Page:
The éruption has been reduced significantly recently and it is unclear how long it will last.

Source : , .

Photo : Capture écran Twitter / Brett Carr.


Indonesia , Merapi :

Report on the activity of Mount Merapi from August 12 to 18, 2022, Published on August 19, 2022

The weather around Mount Merapi is usually sunny in the morning and afternoon, while the evening is foggy. White smoke, thin to medium thickness, low pressure and 100 m high was observed from the Mount Merapi observation post of Babadan on August 18, 2022 at 13:00 WIB.
This week, 23 lava avalanches were observed in the Southwest, descending the Bebeng River with a maximum slip distance of 1,800 m.
On the Southwest dome, there is no change in the height of the dome. For the central dome, no significant morphological change was observed. Based on photo analysis, the volume of the dome is still calculated at 1,664,000 m3, and for the central dome it is 2,772,000 m3.

This week, the seismicity of Mount Merapi showed:
36 shallow volcanic earthquake (VTB),
450 multi-phase earthquakes (MP),
1 low frequency earthquake (LF),
407 avalanche earthquakes (RF),
58 emissions earthquake (DG),
15 times tectonic earthquake (TT).
The intensity of this week’s seismicity is still quite high.

Mount Merapi’s deformation that was monitored using EDM and GPS this week showed no significant changes.

Rain and lahars:
This week, it rained at the Mount Merapi observation post with a recorded rain intensity of 52 mm/hour for 60 minutes at the Kaliurang post on August 14, 2022. There were no reports of lahars or flow additional in the rivers that have their source on Mount Merapi.

Based on the results of visual and instrumental observations, it is concluded that:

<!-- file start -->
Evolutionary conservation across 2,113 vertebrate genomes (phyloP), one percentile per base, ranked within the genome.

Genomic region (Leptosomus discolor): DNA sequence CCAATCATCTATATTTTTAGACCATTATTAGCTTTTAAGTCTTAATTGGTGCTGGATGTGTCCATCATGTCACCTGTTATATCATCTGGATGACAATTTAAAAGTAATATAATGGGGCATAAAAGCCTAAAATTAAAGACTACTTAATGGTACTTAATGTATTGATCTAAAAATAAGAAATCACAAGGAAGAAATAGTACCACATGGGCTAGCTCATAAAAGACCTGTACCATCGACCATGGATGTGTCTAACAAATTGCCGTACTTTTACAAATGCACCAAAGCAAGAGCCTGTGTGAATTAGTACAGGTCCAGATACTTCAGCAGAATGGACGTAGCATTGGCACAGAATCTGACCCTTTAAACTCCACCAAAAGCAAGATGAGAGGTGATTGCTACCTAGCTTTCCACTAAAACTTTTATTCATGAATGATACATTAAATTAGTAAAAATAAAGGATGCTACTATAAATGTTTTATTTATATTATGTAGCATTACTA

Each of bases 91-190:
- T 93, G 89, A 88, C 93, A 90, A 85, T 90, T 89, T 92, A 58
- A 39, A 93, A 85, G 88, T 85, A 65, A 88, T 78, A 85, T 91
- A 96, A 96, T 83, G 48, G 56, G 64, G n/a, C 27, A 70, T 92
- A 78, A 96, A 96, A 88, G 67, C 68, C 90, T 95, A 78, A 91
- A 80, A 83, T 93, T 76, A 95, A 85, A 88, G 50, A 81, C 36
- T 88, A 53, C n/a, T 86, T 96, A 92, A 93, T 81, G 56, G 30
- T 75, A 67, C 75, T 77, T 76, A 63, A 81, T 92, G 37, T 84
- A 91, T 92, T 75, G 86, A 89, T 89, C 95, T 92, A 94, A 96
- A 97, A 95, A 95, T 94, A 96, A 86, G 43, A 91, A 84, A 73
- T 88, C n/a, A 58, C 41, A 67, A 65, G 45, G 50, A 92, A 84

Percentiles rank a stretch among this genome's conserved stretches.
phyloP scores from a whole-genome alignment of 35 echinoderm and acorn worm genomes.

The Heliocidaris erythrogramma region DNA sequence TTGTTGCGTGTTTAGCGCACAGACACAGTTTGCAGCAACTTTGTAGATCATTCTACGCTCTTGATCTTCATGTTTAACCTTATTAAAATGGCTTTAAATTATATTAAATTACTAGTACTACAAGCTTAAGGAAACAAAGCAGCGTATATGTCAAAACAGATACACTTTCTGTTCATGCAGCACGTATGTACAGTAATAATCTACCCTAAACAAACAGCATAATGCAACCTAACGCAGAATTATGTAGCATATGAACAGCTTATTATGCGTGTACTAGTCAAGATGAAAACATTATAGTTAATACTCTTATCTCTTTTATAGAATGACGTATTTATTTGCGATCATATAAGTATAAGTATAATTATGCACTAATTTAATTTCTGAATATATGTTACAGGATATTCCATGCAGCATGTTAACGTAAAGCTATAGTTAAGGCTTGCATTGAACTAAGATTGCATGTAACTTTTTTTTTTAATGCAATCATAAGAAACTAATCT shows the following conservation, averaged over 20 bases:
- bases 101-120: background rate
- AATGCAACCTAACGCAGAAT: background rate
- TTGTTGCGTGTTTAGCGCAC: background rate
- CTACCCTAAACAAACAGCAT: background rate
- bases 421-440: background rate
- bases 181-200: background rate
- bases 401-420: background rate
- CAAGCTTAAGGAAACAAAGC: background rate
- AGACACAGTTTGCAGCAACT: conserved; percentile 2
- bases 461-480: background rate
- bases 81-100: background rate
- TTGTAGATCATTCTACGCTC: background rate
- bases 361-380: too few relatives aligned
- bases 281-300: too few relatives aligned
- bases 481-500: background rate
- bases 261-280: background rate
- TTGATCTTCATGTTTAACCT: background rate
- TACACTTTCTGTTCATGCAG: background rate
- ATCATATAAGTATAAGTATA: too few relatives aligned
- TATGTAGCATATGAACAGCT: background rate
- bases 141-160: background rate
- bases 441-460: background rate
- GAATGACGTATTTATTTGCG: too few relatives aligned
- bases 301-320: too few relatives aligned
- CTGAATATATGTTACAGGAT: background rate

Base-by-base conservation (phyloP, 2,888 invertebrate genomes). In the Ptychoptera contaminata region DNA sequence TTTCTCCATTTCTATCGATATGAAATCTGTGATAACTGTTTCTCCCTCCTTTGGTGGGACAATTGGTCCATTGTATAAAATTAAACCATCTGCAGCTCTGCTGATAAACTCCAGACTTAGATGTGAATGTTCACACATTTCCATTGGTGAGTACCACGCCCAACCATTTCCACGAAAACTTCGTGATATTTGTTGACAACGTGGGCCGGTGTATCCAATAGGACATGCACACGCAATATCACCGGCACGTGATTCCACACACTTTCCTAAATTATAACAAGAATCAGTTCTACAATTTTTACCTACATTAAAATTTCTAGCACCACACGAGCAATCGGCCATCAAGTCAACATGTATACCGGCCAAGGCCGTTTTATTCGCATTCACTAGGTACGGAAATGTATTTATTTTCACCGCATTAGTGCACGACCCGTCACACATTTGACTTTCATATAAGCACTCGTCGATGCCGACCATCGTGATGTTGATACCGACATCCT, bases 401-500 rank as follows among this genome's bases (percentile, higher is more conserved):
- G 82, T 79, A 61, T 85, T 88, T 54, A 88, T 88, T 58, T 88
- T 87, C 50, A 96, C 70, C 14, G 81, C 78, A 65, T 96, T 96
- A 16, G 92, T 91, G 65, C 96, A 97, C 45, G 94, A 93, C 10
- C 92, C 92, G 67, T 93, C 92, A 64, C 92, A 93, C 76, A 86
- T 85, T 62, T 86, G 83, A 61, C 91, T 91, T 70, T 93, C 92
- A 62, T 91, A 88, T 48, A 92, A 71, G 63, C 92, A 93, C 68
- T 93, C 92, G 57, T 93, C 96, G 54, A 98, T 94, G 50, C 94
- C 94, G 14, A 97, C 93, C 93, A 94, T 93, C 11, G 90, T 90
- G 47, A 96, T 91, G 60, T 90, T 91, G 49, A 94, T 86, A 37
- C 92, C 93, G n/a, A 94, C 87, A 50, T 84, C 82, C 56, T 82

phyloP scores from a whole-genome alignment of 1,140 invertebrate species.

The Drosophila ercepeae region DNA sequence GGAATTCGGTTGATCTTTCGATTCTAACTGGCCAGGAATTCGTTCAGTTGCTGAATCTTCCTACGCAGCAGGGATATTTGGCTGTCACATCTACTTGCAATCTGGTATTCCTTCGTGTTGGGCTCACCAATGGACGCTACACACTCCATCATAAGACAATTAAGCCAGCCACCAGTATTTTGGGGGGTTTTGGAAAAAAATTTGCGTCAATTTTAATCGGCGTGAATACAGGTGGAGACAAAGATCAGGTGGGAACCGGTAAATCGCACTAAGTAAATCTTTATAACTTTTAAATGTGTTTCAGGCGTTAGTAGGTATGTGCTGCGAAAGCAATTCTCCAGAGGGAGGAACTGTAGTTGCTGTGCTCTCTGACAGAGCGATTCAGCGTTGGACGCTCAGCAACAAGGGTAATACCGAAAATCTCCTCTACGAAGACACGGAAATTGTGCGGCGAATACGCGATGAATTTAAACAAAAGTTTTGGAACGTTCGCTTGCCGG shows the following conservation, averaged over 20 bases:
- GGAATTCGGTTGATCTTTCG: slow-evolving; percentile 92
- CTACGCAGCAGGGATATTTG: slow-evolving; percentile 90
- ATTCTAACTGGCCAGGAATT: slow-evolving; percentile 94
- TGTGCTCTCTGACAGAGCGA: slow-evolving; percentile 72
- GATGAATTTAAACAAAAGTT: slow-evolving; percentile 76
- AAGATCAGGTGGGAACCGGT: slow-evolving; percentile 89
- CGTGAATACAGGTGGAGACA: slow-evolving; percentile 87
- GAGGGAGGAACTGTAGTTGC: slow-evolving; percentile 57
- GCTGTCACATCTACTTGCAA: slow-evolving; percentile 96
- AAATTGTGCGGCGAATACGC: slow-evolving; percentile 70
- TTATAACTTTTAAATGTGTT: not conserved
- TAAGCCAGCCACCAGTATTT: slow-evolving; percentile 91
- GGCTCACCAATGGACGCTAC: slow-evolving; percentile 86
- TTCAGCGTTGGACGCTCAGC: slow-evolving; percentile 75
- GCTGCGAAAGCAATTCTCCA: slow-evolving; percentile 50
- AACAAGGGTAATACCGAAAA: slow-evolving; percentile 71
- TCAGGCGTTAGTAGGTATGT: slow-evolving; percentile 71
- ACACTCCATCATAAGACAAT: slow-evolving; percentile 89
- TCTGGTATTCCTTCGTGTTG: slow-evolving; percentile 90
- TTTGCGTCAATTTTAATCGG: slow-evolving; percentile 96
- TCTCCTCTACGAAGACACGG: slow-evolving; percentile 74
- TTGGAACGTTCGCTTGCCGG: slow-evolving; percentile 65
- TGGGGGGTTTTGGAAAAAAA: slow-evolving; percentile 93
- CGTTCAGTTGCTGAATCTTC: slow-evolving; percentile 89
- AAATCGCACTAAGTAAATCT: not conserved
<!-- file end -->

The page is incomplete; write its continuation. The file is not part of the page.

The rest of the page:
The volcanic activity of Mount Merapi is still quite high in the form of effusive eruption activity. The state of the activity is defined at the « SIAGA » level.

Source et photo : BPPTKG.


Indonesia , Ibu :

Mount Ibu erupted on Saturday August 20, 2022 at 09:17 WIT with an ash column height observed at ± 600 m above the summit (± 1925 m above sea level). It is observed that the ash column is gray in color with a thick intensity towards the West. This eruption was recorded on a seismograph with a maximum amplitude of 26 mm and a duration of 60 seconds.


Issued : August 20 , 2022
Volcano : Ibu (268030)
Current Aviation Colour Code : ORANGE
Previous Aviation Colour Code : orange
Source : Ibu Volcano Observatory
Notice Number : 2022IBU51
Volcano Location : N 01 deg 29 min 17 sec E 127 deg 37 min 48 sec
Area : North Maluku, Indonesia
Summit Elevation : 4240 FT (1325 M)

Volcanic Activity Summary :
Eruption with volcanic ash cloud at 00h12 UTC (09h12 local).

Volcanic Cloud Height :
Best estimate of ash-cloud top is around 6160 FT (1925 M) above sea level, may be higher than what can be observed clearly. Source of height data: ground observer.

Other Volcanic Cloud Information :
Ash-cloud moving to west.

Recommendation :
Communities around Mount Ibu and visitors/tourists should not travel within the 2.0 km radius and 3.5 km sectoral expansion to the crater opening in the northern part of Mount Ibu’s active crater. Ibu.
In the event of ash rain, people who are active outside the home are advised to use nose, mouth (mask) and eye (goggles) protection.

Source et photo : Magma Indonésie .